I found a condo on the Chao Phraya River and moved in within 24 hours – no messing around like back home for a month or more! My overheads went down, and my standard of living went up. I had a pool, a gym, a library, coffee shop, restaurants and amazing river views.
I knew very few people, which was ideal for me to get into beast mode and grow my business. Occasionally friends and old colleagues came out to visit who were intrigued to learn what I was doing and get a free sofa to sleep on. One started to shadow me and ended up working for me, still to this day.
I lived in Bangkok during the military coup d’état. I moved to a low-rise condo, still on the river and with access to a boat. I attended Thai Language school for a year, made good money betting on Muay Thai fights at Lumpini Stadium. I met some great people and some very strange and dark dudes. I did one visa run to Cambodia. Rediscovered standup comedy and a whole lot more…
I was about to leave Bangkok to go to Bali for a holiday, meet up with a good friend, drink Bintang and climb Mount Agung when I met Katae. We spoke daily and met up on my return. We’ve been together pretty much ever since. She moved into my condo and after about a year we decided we would give living on Koh Chang a try.
We had a few extended holidays on Koh Chang first and explored all the possibilities and places to live. We settled on a new build on the edge of Klong Son village, paid a deposit and moved in a couple of months later when the Bangkok condo contract expired.
Reliving the Dream on Koh Chang
Koh Chang is a beautiful island when you get out of the tourist places. We ended up living there for over two years and for the most part enjoyed our time there. When we got married, we decided we wanted to put roots down somewhere and stop renting. Trying to get our landlord to fix things was a long slow process that started to drive us slowly insane.
We looked at land for sale for over a year all over the island, but as the island is about 80% National Park, land is scarce and at a premium. Lots of land there that was offered to us was also pretty dodgy in the legal capacity or unrealistically over-priced.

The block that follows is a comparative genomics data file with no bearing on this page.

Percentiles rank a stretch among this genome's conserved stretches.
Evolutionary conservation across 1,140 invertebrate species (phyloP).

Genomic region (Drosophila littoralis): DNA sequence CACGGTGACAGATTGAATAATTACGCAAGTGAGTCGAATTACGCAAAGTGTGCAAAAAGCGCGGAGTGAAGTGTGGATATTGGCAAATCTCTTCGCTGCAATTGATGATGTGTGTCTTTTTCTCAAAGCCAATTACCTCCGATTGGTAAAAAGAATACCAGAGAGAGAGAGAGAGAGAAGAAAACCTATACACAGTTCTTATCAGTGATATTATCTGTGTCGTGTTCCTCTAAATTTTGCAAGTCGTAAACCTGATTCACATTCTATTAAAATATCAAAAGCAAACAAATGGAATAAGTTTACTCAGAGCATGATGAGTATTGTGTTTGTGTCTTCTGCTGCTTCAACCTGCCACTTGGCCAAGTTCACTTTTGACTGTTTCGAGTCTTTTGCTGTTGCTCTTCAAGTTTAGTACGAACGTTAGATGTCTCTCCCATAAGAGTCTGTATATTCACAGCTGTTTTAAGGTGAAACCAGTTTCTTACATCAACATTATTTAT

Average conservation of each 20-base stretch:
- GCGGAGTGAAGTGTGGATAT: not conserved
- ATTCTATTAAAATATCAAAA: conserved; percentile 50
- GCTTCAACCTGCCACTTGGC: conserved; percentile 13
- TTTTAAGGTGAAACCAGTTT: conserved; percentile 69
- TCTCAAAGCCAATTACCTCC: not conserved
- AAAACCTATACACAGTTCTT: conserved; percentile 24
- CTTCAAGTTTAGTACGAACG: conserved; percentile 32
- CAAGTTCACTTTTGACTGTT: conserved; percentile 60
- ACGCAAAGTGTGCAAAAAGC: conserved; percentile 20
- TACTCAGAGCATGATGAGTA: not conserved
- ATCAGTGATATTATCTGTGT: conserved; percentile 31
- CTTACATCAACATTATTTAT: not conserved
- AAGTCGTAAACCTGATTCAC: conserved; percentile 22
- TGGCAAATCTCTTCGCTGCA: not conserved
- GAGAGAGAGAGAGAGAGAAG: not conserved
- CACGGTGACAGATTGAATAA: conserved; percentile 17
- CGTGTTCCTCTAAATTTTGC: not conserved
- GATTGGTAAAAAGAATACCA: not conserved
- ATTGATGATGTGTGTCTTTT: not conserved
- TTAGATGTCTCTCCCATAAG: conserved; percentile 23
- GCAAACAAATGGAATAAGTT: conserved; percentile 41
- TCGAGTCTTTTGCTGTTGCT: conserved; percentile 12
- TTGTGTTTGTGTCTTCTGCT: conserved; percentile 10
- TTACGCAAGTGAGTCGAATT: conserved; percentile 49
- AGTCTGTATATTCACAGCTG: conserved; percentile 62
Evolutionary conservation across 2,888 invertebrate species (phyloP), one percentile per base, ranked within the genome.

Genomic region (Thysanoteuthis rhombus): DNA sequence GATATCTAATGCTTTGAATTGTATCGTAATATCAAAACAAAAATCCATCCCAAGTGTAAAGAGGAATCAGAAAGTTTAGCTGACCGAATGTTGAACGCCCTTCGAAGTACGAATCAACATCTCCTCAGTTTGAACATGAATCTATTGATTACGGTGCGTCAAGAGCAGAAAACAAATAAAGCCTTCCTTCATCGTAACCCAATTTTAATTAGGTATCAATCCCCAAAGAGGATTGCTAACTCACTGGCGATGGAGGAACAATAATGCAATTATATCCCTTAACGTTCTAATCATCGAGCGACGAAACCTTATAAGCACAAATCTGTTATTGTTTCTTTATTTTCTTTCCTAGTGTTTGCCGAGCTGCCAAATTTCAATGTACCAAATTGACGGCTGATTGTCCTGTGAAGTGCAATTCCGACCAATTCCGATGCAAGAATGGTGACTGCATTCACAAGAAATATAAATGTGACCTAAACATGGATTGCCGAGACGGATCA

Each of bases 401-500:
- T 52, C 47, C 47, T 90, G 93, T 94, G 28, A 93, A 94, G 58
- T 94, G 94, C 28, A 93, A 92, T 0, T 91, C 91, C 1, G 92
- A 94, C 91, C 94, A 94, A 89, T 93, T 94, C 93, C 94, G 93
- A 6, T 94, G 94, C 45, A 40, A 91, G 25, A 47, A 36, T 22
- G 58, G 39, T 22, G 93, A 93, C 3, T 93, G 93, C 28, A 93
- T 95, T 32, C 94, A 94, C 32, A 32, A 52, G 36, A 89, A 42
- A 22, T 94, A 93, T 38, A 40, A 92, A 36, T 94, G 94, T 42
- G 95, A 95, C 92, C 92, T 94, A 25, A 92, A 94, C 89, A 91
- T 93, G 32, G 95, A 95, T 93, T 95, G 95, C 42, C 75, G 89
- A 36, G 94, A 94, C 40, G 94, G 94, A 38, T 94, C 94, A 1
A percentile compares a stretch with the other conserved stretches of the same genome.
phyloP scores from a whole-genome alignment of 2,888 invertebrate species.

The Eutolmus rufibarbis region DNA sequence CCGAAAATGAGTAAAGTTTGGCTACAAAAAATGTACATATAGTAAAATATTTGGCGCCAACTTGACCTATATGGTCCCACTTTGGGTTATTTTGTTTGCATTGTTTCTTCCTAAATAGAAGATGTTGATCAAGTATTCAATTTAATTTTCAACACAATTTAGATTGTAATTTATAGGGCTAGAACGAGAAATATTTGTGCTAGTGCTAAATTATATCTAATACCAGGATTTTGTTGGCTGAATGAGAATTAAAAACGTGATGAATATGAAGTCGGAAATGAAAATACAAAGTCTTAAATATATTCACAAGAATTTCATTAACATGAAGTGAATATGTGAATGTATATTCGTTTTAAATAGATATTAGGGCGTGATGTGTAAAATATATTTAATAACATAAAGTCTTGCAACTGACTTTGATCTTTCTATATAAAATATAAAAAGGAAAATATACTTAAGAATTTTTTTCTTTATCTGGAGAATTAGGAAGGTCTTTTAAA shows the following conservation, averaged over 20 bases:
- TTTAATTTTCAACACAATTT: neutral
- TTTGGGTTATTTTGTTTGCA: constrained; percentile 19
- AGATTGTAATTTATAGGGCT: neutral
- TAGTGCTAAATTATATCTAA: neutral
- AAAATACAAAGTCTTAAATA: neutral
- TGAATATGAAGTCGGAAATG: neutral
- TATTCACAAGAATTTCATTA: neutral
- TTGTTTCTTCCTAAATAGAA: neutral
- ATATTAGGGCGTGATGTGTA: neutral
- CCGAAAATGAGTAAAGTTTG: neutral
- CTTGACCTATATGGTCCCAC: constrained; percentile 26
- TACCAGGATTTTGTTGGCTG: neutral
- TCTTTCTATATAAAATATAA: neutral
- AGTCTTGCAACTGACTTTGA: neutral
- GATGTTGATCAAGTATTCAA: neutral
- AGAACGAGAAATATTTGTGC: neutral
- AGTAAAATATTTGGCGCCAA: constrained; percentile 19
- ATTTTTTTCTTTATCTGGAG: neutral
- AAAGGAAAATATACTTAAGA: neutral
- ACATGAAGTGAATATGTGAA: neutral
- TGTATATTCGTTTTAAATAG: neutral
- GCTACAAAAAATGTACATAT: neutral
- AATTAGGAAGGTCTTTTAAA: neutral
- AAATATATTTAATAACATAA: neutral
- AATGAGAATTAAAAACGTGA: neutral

Having lived there for a couple of years you notice the issues that were not going to be solved without massive infrastructure spending, which paradoxically if it was implemented would spoil the reasons why we wanted to live on an island in the first place.
Koh Chang is an island with no water and it often ran out. Tankers would literally ship the stuff in on the ferries from the mainland. The increased housing, developments and number of tourists will only compound this issue in the future.
Waste disposal is pretty rudimentary on the island. The smell is over powering in some areas.
The ferries run to no set timetable as far as I’m aware and on busy days you can wait in line for several hours just to board. This is true if your heading to the island or trying to get off it.
So, the dream of living on Koh Chang didn’t exactly turn into a nightmare but in the cold hard light of day, we knew the basic lack of sustainability the island offered, it wasn’t going to be a place for us to live on a long-term basis. We still love Koh Chang. Maybe one day we will invest in a little holiday home by the beach…
Living in Rural Thailand
So, our thought turned to finding land on the mainland. I ended up buying a 2 rai plot 10 minutes out of Trat City and about 30 minutes from the ferry terminal and Trat Airport.
We built a shipping container home on our new land and later built a traditional brick one-bedroom house for Katae’s retired parents. Soon after we also opened a Thai restaurant called Thinglish Kitchen.
In between the three buildings I planted a permaculture food forest, sited a chicken coop and built three raised beds to grow all our own food in an organic and sustainable way. We also got a Bangkaew dog we call Taxi.
In the next posts, I’ll be sharing my experiences on subjects like freedom, the cost of living in Thailand, the weather, Thai time, driving, Thai food, building, insects and dangerous animals, soi dogs, shady characters, learning Thai language, Visas and being the only ferrang in the village.
Got a comment or question about living in Thailand? Let us know below!
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7 Years Living in Thailand